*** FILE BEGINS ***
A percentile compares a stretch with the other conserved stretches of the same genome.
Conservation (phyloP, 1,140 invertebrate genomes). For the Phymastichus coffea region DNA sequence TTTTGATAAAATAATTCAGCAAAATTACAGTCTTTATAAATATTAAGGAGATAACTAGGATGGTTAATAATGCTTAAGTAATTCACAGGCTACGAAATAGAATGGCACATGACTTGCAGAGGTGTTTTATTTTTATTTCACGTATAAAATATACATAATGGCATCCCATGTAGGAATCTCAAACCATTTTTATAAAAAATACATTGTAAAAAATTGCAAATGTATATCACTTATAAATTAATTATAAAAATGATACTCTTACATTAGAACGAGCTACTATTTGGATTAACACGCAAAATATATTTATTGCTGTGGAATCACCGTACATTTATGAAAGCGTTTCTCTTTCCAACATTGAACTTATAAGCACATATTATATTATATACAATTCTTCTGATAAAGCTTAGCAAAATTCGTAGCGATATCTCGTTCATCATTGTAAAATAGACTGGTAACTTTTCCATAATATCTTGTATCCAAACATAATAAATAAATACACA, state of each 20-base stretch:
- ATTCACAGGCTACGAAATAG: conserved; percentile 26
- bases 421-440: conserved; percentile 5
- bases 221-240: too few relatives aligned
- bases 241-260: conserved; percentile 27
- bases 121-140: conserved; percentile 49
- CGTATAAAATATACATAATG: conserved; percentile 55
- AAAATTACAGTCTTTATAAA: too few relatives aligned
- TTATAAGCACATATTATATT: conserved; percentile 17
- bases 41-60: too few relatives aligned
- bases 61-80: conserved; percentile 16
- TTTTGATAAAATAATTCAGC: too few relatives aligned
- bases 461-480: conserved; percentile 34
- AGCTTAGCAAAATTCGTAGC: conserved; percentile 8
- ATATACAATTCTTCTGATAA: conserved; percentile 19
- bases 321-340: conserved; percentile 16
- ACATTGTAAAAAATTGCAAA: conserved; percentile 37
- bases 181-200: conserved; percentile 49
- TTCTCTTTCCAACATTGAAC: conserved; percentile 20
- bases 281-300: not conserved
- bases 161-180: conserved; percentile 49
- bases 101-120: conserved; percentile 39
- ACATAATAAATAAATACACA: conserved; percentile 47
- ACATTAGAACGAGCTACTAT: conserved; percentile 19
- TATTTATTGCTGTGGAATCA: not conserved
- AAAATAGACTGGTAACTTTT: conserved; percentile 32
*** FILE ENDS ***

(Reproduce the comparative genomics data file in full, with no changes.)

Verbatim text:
A percentile compares a stretch with the other conserved stretches of the same genome.
Conservation (phyloP, 1,140 invertebrate genomes). For the Phymastichus coffea region DNA sequence TTTTGATAAAATAATTCAGCAAAATTACAGTCTTTATAAATATTAAGGAGATAACTAGGATGGTTAATAATGCTTAAGTAATTCACAGGCTACGAAATAGAATGGCACATGACTTGCAGAGGTGTTTTATTTTTATTTCACGTATAAAATATACATAATGGCATCCCATGTAGGAATCTCAAACCATTTTTATAAAAAATACATTGTAAAAAATTGCAAATGTATATCACTTATAAATTAATTATAAAAATGATACTCTTACATTAGAACGAGCTACTATTTGGATTAACACGCAAAATATATTTATTGCTGTGGAATCACCGTACATTTATGAAAGCGTTTCTCTTTCCAACATTGAACTTATAAGCACATATTATATTATATACAATTCTTCTGATAAAGCTTAGCAAAATTCGTAGCGATATCTCGTTCATCATTGTAAAATAGACTGGTAACTTTTCCATAATATCTTGTATCCAAACATAATAAATAAATACACA, state of each 20-base stretch:
- ATTCACAGGCTACGAAATAG: conserved; percentile 26
- bases 421-440: conserved; percentile 5
- bases 221-240: too few relatives aligned
- bases 241-260: conserved; percentile 27
- bases 121-140: conserved; percentile 49
- CGTATAAAATATACATAATG: conserved; percentile 55
- AAAATTACAGTCTTTATAAA: too few relatives aligned
- TTATAAGCACATATTATATT: conserved; percentile 17
- bases 41-60: too few relatives aligned
- bases 61-80: conserved; percentile 16
- TTTTGATAAAATAATTCAGC: too few relatives aligned
- bases 461-480: conserved; percentile 34
- AGCTTAGCAAAATTCGTAGC: conserved; percentile 8
- ATATACAATTCTTCTGATAA: conserved; percentile 19
- bases 321-340: conserved; percentile 16
- ACATTGTAAAAAATTGCAAA: conserved; percentile 37
- bases 181-200: conserved; percentile 49
- TTCTCTTTCCAACATTGAAC: conserved; percentile 20
- bases 281-300: not conserved
- bases 161-180: conserved; percentile 49
- bases 101-120: conserved; percentile 39
- ACATAATAAATAAATACACA: conserved; percentile 47
- ACATTAGAACGAGCTACTAT: conserved; percentile 19
- TATTTATTGCTGTGGAATCA: not conserved
- AAAATAGACTGGTAACTTTT: conserved; percentile 32